Scientific research on marijuana is many things, but one thing it is not is unanimous. Studies touting the negative effects of cannabis use are countered almost immediately by parallel studies suggesting its health benefits, and vice versa.
Related Reading: Effects of THC on Damaging Alzheimer’s Proteins
Daniel Amen, Not Respected in the Scientific Community
Daniel Amen’s Amen Clinics makes big bucks. It takes between $500 and $1500 just for a deposit on an appointment at one of the locations across the USA. (10) Amen is a best-selling author and a frequent guest on popular talk shows. But neither he nor his chain of clinics have been able to earn the respect of his peers.
Former APA president and chairman of Psychiatry at Columbia University College of Physicians and Surgeons, Jeffrey Lieberman told Washington Post, “The claims [Daniel Amen] makes are not supported by reliable science, and one has to be skeptical about his motivation.” (10)
Lieberman is joined by countless experts and leaders in psychiatry, who dismiss Amen’s over-reliance on SPECT imaging as snake oil.
But Amen insists, “Psychiatry is broken. [Psychiatrists] remain the only medical specialists that rarely look at the organ they treat.” (10)
As Washington Post, Neely Tucker puts it,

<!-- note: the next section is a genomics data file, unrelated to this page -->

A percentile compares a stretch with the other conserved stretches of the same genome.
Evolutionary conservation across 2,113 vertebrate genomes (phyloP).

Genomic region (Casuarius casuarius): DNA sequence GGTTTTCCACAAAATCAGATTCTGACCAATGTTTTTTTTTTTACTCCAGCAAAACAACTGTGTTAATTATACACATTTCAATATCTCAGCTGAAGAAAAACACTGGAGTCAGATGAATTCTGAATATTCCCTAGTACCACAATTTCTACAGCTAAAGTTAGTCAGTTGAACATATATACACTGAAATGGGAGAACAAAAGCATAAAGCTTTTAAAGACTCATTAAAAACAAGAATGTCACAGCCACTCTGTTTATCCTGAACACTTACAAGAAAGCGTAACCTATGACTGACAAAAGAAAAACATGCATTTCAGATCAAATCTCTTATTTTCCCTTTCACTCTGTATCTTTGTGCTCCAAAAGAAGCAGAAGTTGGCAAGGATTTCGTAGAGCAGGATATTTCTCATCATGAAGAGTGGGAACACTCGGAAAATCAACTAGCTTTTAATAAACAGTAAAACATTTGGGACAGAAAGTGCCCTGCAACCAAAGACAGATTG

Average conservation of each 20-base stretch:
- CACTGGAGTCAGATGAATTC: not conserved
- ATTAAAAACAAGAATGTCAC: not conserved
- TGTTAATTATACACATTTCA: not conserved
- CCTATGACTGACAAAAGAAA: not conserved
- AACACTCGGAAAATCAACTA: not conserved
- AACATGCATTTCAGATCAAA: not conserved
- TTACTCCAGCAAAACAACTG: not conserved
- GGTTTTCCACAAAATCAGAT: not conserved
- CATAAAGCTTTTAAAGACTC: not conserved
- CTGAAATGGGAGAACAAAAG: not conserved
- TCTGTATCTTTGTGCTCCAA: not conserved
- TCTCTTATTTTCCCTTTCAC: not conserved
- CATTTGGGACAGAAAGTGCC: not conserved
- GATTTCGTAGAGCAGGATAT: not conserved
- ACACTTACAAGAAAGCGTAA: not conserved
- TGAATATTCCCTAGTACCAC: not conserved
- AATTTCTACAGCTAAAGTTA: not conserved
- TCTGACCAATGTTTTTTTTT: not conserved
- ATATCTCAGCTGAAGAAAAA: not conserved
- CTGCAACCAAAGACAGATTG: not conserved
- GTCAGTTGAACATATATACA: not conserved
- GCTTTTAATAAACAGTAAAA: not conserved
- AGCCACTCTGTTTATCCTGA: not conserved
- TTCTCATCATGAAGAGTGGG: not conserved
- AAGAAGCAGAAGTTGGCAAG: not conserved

“One of two things must be true.
One, Daniel Gregory Amen, born in 1954 in Encino, Calif., son of Lebanese immigrants, is 20 years ahead of virtually the entire psychiatric field (he says about three dozen other clinics use SPECT scans, but few as profusely as he does), and the establishment has failed to recognize a historic breakthrough.
Or, two, the man has grown fabulously wealthy — he lives in a $4.8 million mansion overlooking the Pacific Ocean — by selling patients a high-priced service that has little scientific validity, yet no regulatory body has made a move to stop him.” (10)
What to Make of Cannabis’ Health Effects
There are several proven medicinal benefits of CBD and THC: (11)
- CBD is used to help treat or manage seizures, inflammation, pain, psychosis or mental disorders, inflammatory bowel disease, nausea, migraines, depression, and anxiety.
- THC is used to help treat or manage pain, muscle spasticity, glaucoma, insomnia, low appetite, nausea, and anxiety.
But there are also short term and long term mental and physical effects of consuming cannabis, including: (12)
- Short-term: Elevated heart rate, mood changes, impaired memory, hallucinations, difficulty concentrating, difficulty problem-solving
- Long-term: Marijuana can have long-term negative effects on brain development when used by young people. Lung irritation, difficulty breathing, chronic cough (when consumed by smoking).
You should speak with your medical care provider to determine whether using cannabis recreationally or medicinally is a safe and beneficial option for you. If the cons outweigh the pros for you, they can help you find a suitable alternative.
Disclaimer: This information is not intended to be a substitute for professional medical advice, diagnosis or treatment and is for information only. Always seek the advice of your physician or another qualified health provider with any questions about your medical condition and/or current medication. Do not disregard professional medical advice or delay seeking advice or treatment because of something you have read here.